Tesco – the harbinger of high street doom, or the panacea of Britain’s shopping woes? Their name alone invokes some passionate emotions, if you immerse yourself in the blogs and writing of ‘foodies’, you would readily surmise that the Essex-based, grocery behemoth was responsible for everything that is wrong with the English attitude to food. That it single-handedly bought down The Great British High Street™ .What they are less vehement about in their prose, is the idea that it’s the British populous who are the guilty ones – not only killing The Great British High Street™ , but breathing oxygen onto the supermarket forest fire.
I’m aware supermarkets increase profit margins, by decreasing the amount they pay English farmers for their produce, but I have only a passing sympathy for an Industry which received £2,000,000,000 in EU subsidies alone, in 2008. 
The truth is, whilst its business practices may be far from perfect, no one forces people to shop in their 2,306 UK stores. Businesses don’t put a gun to anyone’s head and force them to buy one and get one free, people make that choice.
I often put forward the argument that supermarkets should be treated like normal shops, where you buy certain items from certain chains – things they do best. Only to be met with the response ‘Oh no, I haven’t got the time/patience to do that!’ Well if you can’t be bothered to visit more than one supermarket, you obviously can’t be bothered to traipse up and down the high street either.
Same is true of online grocery shopping – if you’ve ever clicked a mouse out of sheer convenience, don’t ever tell me that you care about the state of Britain’s independent shops.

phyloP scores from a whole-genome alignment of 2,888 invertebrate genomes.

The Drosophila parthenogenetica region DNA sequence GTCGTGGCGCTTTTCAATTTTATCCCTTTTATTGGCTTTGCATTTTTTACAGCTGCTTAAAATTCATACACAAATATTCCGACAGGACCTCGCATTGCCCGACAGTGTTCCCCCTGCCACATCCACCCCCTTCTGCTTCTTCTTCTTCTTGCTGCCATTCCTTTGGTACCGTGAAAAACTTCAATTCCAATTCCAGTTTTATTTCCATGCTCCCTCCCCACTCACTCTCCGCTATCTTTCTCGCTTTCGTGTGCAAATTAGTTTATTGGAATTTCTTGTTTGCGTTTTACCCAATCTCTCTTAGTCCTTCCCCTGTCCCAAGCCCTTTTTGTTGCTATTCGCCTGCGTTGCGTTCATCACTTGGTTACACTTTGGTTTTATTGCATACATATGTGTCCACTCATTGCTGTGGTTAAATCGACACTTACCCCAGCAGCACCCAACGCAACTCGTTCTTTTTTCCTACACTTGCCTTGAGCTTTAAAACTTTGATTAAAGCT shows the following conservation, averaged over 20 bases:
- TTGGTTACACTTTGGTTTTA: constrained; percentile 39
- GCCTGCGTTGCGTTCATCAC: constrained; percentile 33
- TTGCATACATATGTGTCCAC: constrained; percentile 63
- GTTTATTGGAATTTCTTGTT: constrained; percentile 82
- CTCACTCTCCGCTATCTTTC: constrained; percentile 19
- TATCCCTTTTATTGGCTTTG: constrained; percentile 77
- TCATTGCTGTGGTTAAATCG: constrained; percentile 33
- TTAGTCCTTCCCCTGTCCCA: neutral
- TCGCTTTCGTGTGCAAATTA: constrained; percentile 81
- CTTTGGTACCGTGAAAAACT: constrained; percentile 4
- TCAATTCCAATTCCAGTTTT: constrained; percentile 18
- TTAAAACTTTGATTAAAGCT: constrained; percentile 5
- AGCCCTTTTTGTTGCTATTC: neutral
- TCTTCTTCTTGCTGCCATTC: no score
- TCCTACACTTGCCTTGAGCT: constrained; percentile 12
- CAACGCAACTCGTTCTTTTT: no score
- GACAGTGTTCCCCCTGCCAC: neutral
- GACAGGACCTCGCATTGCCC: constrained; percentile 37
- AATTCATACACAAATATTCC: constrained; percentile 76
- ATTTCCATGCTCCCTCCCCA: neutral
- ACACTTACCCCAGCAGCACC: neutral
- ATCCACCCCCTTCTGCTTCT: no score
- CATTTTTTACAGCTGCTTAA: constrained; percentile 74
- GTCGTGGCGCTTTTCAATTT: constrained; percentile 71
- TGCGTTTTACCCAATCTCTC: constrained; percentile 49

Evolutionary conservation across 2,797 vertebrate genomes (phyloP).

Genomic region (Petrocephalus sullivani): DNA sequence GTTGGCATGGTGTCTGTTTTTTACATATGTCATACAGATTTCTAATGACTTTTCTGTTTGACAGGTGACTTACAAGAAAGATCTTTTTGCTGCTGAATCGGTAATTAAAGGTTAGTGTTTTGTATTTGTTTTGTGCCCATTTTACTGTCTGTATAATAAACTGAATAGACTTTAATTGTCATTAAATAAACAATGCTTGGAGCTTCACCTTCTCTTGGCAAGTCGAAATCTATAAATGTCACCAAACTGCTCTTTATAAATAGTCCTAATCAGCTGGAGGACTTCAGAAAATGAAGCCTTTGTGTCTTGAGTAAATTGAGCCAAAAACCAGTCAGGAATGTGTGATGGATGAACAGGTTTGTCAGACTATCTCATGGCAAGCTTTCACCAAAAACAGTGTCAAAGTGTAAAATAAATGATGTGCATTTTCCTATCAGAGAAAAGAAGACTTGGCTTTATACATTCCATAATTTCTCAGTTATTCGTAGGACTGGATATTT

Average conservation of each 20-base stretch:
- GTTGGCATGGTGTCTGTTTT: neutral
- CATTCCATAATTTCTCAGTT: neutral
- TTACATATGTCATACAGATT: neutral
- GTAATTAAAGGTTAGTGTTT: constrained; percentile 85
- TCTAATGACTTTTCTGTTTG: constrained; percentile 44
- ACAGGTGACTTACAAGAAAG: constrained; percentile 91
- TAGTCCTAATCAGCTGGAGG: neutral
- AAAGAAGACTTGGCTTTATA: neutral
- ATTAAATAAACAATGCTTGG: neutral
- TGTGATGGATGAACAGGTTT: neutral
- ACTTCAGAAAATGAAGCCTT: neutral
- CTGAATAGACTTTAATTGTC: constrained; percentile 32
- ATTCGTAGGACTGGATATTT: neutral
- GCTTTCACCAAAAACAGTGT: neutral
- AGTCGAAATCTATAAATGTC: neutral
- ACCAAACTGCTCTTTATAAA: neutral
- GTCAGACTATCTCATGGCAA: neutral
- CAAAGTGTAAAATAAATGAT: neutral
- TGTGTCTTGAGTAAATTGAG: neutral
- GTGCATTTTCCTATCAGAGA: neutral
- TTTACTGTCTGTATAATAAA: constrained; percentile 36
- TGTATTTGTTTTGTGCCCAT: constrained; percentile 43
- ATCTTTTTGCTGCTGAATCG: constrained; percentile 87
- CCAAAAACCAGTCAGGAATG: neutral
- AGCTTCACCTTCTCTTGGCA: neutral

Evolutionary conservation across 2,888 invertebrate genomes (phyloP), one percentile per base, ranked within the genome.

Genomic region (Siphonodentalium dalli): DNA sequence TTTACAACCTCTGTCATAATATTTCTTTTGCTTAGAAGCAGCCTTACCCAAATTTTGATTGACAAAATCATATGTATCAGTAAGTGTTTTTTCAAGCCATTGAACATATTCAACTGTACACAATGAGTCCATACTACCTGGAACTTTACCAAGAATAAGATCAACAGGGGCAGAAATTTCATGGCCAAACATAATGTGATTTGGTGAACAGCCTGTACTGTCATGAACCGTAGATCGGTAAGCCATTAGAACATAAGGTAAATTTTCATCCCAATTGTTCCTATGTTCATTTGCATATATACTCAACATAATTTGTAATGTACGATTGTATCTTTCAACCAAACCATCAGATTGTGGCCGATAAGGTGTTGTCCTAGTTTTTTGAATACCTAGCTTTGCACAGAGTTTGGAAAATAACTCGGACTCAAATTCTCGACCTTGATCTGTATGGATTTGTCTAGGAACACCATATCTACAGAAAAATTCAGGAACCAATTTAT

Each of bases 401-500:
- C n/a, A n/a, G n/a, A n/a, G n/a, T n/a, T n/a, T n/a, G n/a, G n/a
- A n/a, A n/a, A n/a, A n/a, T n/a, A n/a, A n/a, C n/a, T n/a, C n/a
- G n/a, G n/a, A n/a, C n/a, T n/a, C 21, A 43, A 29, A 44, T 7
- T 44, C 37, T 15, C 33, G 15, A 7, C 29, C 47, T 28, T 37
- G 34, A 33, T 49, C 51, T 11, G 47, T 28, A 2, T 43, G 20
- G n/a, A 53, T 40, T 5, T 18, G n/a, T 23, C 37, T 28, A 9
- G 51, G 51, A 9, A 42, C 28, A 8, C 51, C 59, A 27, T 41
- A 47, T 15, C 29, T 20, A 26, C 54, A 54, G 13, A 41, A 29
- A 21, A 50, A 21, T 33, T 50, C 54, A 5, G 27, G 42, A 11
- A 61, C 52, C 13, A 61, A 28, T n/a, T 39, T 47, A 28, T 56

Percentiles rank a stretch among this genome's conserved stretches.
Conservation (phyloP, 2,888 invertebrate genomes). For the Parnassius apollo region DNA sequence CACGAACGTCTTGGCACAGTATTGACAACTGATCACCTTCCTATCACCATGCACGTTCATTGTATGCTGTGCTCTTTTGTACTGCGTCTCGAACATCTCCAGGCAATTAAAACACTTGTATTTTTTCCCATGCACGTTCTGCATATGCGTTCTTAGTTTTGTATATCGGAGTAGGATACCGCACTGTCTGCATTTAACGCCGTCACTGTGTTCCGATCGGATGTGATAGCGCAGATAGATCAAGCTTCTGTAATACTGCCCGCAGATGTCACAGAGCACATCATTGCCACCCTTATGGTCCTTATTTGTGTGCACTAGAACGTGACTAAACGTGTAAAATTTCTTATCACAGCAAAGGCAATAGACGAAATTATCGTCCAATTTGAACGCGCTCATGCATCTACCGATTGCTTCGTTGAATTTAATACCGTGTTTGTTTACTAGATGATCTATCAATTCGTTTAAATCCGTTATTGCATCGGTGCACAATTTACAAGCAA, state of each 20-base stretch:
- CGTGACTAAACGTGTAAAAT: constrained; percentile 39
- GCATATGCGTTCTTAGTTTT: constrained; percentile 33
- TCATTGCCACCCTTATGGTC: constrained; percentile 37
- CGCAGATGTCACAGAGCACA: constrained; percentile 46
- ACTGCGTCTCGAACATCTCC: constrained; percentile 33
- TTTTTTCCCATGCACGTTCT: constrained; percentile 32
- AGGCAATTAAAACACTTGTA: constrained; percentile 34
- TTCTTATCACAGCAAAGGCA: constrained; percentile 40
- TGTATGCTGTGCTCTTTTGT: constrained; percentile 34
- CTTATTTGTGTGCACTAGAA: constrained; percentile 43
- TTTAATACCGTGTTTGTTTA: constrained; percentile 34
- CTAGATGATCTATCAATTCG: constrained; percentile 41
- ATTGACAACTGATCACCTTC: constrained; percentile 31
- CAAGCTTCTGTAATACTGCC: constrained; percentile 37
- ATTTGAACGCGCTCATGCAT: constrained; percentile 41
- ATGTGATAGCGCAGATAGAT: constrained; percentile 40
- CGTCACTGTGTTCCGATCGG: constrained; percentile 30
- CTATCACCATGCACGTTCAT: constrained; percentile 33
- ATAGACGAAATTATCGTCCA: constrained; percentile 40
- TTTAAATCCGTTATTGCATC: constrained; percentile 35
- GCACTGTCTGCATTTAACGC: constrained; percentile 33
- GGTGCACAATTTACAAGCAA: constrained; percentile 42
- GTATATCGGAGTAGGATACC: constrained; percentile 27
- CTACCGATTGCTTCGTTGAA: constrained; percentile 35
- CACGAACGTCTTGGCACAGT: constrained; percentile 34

It was this state of mind that jumped out at me in a recent article in The Guardian. Bemoaning the prospect of an 18th Tesco store opening in Bristol, an intrepid reporter was dispatched to see how many of these stores it was possible to visit in one hour. This kind of idea seems so good in a news or features meeting, but somehow always disappoints in print. On his journey, colour was provided with quotes from locals, all telling of how they would go elsewhere, but it [Tesco] was cheaper/more convenient.
It did, however, get me thinking… how many of Britain’s biggest retailer were local to me? So onto the website, postcode in… 19 Tesco stores  within 10 miles of my house – actually they all fall within 7 miles of my house – making them even more local!
Working on the principle that no-one makes anyone visit their stores, I chose to visit all 19 in a day. If you don’t believe me, here’s the proof.
Oddly, given the futile nature of the activity, I did realise a few things, along the way. Many of today’s house building follows patterns set in the 60’s. Where as back then, these estates were merely expansions of villages and small towns, today they are satellites of cities and much bigger towns. Where as then, the village shops and high streets were a stone’s throw from these new-builds, now they are a car ride.
Of the 19 stores I visited, 15 were Express stores, some of these were glorified newsagents, peddling little more than snacks, booze and fags, but the majority filled the brief of a ‘local shop for local people’. Having said that, I don’t think I’ll be going to a Tesco for a little while.
 Those stores, in case you were wondering, were 1. Bletchley, Buckingham Road MK3 5BP 2.Bletchley, Melrose Ave MK3 6PB 3. Furzton MK4 1EN 4. Shenley Brook End MK5 7HH 5. Oxley Park MK4 7BU 6. Greenleys MK12 6AX 7. Wolverton MK12 5RJ 8. Newport Pagnall MK16 0JR 9. Heelands MK13 7PN 10. Oldbrook MK6 2JB 11. Springfield MK6 3JH 12. Kingston MK10 0HA 13. Walnut Tree MK7 7AN 14. Old Farm Park MK7 8QU 15. Tinkers Bridge MK6 3DD 16. Bletchley MK1 1DD 17. Linslade LU7 2PJ 18. Leighton Buzzard LU7 1ER 19. Leighton Buzzard, Appenine way LU7 3XW. Phew!